January 20, 2021

#Tribhanga - a film review

Renuka Shahane’s directorial film ‘Tribhanga’ is a film that spans across three generations, with a conflicted mother-daughter relationship at its core and an insight into people and their coping mechanisms. 

The story line: 

Nayan Joshi is a talented writer trapped between domestic responsibilities and her true calling. And somewhere down the line has to choose between the two. Being the free spirit that she is, she chooses to go with her dreams, uprooting the lives of her two children, Anu and Ravi, who she takes along with her. 

Anu and Ravi, however, can never forgive her for the consequences of her decisions, for which they believe they had to pay the price.

Until there is a confrontation in the most unfortunate circumstances...

The cast/performance: 

In the movie, there is a dialogue where Anuradha Apte talks about her relationship with the two women in her life, where she describes her mother, daughter, and herself with the help of three poses in traditional dance form —-Abhanga, Samabhanga, and Tribhanga respectively. 

‘Abhang’ (slightly off-centre) — Tanvi Azmi plays the role of a genius writer who, like most geniuses, is not spared of idiosyncrasies. She is cerebral but sometimes fails to see what is in front of her. She hates monotony. Azmi has played her part to perfection with her ageing face revealing just the right amount of regret and pride. 

‘Samabhang’ (well balanced) - played by Mithila Palkar who is Anuradha’s seemingly balanced daughter ‘Masha’. I felt her performance was forced in parts. But that could also be because she hardly had any lines to spout. She could have done better. 

However, the entire responsibility of the film lies on, you guessed it, ‘Tribhanga’ (a standing body position,in which the body is bent at three points, namely the knees, the hips, and the shoulders-neck, each part pointing in different directions) Kajol’s shoulders and she handles it like a boss! She plays a loud, swearing, cussing, perennially annoyed, extremely forthright, and super snarky character, a performance that seems to come to her so easily that we cannot help but love her for it. She is clearly the star of this show. 

The other motley of characters include a loyalist brother who has embraced spirituality, an estranged father with a failing memory, and an accepting lover whose patience is tested at every step.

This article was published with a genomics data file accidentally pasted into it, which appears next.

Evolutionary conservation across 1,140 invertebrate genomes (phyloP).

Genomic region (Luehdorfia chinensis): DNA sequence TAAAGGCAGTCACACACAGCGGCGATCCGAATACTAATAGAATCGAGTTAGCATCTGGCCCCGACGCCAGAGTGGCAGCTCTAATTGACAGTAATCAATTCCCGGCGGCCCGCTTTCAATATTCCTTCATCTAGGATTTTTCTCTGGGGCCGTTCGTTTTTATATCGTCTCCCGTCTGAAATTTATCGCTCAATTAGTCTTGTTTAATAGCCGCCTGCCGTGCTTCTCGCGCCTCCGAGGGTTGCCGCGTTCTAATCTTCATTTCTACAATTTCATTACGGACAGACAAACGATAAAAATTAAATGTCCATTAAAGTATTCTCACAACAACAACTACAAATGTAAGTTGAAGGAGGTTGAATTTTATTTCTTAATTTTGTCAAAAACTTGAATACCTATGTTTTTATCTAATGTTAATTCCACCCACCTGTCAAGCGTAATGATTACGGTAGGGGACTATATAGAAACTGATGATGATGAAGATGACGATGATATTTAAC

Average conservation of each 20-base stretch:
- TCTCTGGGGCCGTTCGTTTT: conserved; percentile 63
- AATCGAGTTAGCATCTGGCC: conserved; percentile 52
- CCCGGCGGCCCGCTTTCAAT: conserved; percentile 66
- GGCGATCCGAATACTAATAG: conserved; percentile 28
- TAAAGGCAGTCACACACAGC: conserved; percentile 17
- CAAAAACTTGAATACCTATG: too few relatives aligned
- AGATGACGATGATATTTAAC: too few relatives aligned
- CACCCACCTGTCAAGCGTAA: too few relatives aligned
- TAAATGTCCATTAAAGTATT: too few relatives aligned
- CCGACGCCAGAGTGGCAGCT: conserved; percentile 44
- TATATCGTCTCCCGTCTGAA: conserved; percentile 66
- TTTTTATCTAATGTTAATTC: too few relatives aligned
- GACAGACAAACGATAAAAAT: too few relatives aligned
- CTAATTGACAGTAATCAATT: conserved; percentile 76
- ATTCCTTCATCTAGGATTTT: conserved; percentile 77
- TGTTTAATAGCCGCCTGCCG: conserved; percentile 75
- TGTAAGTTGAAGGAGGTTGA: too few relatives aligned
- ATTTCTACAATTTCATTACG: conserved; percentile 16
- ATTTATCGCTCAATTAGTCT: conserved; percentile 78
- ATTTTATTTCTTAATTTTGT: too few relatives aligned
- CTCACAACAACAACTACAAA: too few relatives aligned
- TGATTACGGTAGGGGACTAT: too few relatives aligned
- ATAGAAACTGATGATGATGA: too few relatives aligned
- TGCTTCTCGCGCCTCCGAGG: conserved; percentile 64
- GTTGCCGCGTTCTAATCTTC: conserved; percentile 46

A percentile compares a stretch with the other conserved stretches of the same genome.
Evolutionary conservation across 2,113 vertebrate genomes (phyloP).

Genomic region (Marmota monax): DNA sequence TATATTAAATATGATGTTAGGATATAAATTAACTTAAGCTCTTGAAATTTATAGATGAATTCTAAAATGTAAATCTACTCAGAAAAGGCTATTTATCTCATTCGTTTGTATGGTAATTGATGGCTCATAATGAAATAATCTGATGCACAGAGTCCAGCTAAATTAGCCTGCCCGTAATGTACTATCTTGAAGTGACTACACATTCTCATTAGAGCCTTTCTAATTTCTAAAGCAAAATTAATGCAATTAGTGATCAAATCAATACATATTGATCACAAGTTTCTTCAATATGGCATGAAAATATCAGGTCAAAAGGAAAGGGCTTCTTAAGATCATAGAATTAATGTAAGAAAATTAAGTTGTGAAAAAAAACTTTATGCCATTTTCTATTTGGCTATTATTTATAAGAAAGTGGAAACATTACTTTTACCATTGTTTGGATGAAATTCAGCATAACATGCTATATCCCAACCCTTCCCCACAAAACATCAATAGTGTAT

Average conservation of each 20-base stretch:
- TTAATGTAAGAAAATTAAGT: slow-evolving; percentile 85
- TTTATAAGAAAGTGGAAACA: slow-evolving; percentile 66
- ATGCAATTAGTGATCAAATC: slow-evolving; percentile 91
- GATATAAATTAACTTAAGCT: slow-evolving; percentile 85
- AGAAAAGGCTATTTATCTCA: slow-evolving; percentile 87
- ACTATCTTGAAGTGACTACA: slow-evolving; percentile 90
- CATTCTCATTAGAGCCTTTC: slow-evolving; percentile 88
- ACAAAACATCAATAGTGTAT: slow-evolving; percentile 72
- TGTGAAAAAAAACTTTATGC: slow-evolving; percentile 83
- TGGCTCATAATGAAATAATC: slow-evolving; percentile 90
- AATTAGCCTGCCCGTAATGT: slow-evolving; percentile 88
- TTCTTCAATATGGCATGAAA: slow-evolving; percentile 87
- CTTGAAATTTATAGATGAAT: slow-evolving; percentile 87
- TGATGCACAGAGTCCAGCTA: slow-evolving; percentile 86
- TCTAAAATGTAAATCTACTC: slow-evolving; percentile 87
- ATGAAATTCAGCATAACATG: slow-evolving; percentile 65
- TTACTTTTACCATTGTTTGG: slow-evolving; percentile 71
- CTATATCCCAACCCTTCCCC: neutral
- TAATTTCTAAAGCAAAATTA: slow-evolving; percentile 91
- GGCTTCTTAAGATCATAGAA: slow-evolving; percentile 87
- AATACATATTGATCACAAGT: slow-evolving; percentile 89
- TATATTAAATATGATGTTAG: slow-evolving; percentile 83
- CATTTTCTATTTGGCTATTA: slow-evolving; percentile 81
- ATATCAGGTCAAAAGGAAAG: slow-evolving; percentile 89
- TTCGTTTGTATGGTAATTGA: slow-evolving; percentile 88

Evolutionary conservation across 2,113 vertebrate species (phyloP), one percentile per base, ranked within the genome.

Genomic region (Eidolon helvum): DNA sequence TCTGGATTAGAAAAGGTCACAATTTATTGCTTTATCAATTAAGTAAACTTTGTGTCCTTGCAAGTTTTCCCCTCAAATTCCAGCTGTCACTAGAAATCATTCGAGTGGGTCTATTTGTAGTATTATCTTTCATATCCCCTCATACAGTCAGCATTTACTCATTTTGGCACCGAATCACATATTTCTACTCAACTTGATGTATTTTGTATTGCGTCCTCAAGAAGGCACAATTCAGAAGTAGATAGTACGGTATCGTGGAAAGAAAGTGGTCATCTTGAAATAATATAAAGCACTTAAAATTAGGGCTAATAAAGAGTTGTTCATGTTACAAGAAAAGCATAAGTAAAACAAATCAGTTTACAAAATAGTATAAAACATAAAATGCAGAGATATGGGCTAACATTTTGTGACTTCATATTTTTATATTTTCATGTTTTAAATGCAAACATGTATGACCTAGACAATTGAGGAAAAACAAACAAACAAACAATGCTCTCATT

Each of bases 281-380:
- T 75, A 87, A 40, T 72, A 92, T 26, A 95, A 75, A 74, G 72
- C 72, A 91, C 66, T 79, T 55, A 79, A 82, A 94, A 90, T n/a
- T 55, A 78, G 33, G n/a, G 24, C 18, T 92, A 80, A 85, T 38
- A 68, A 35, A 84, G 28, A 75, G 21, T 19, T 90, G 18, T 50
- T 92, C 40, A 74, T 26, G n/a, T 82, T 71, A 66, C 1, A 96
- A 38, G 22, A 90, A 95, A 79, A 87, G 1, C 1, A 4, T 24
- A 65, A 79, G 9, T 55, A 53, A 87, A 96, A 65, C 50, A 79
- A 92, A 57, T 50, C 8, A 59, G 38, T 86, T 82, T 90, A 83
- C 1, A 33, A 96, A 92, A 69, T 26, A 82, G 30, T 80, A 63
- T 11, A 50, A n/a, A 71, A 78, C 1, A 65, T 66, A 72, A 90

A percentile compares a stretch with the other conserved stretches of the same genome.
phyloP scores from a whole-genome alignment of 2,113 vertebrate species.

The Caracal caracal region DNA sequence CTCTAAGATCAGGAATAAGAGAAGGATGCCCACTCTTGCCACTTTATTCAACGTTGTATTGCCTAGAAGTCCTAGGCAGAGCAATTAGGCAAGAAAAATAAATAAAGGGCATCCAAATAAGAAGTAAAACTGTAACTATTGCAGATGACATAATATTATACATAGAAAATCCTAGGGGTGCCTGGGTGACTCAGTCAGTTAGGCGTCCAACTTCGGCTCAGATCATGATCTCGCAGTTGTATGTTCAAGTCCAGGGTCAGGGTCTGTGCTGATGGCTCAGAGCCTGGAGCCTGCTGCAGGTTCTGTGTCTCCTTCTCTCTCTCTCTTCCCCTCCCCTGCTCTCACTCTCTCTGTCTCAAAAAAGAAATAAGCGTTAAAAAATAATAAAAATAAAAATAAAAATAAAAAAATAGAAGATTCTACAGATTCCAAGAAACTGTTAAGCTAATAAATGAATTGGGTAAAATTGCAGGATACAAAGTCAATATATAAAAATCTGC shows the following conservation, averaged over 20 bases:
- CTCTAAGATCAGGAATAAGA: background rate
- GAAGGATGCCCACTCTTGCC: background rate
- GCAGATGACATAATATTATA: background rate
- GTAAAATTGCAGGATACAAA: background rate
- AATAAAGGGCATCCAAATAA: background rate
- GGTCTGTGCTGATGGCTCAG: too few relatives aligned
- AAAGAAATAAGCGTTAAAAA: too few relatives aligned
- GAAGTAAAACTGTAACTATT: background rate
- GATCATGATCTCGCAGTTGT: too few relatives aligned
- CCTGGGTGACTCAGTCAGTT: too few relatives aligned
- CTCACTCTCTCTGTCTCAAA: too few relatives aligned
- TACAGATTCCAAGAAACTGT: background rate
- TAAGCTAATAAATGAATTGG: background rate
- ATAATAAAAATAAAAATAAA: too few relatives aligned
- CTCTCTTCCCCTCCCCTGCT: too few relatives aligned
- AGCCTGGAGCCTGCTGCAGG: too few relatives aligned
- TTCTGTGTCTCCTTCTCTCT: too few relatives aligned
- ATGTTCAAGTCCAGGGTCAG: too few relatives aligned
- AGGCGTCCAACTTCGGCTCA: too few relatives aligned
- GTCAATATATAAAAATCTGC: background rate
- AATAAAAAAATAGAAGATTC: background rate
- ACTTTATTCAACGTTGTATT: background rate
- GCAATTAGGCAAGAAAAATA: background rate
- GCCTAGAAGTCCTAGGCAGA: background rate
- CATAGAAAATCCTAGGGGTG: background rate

It is a pleasure to watch Kanwaljeet on screen after all this time. I recall watching his TV series ‘Saans ’ as a child and instantly warming up to his puppy dog eyes and kind expression (that too when he was portraying a philandering spouse). 

This film shows him in a different light though. The brief snatches of onscreen chemistry between him and Azmi are reminiscent of their ‘Family no 1’ days, and I couldn’t help wishing he’d appear in more frames. 

Kunaal Roy Kapur has an onscreen presence that grows on you, and although he has very few lines as well, his expressions and body language say it all. The man definitely has potential. 

The takeaway:

With a touching story line and cast in tow, Tribhanga dives into the nuances of human relationship that until now had barely been explored. We have all witnessed the constrained father-son chemistry of a KKKG (‘Kabhie khushi  kabhie gham’) or YJHD (‘Ye jawaani hai  deewani’) but this is the first when it comes to depicting the convoluted silence of a mother-daughter bond...an underrated bond that is so easily take for granted. 

‘Tribhanga’ also passes on alert intent message on forgiveness. On forgiving ourselves, on forgiving our parents. On accepting that they are just as human as we are. And so just as flawed. 

The mistakes made by Nayan and then by Anu reveal that ‘perfect’ parenting can never exist. No matter how you raise your child, there is always space for complaint. 

Anu’s character, although slightly askew, brings to the fore a shade of feminism that is much needed in India. It displays unabashedly a vibe that is a contradiction, a bold contrast to the dutiful daughter, the subservient wife, the doting mother cutouts that society expects us to fit in all the time. 

It tells us it is okay to speak up, to speak loud, and speak for ourselves, because nobody else is going to do that for us. Giving this so-called ‘idealistic’ society the middle finger salute, this movie challenges us to accept the ‘tedhi, medhi, crazy’ in every woman, in every mother, in every daughter. And the ‘Tribhanga’ that comes along with them.

I rate this movie a 4 out of 5.

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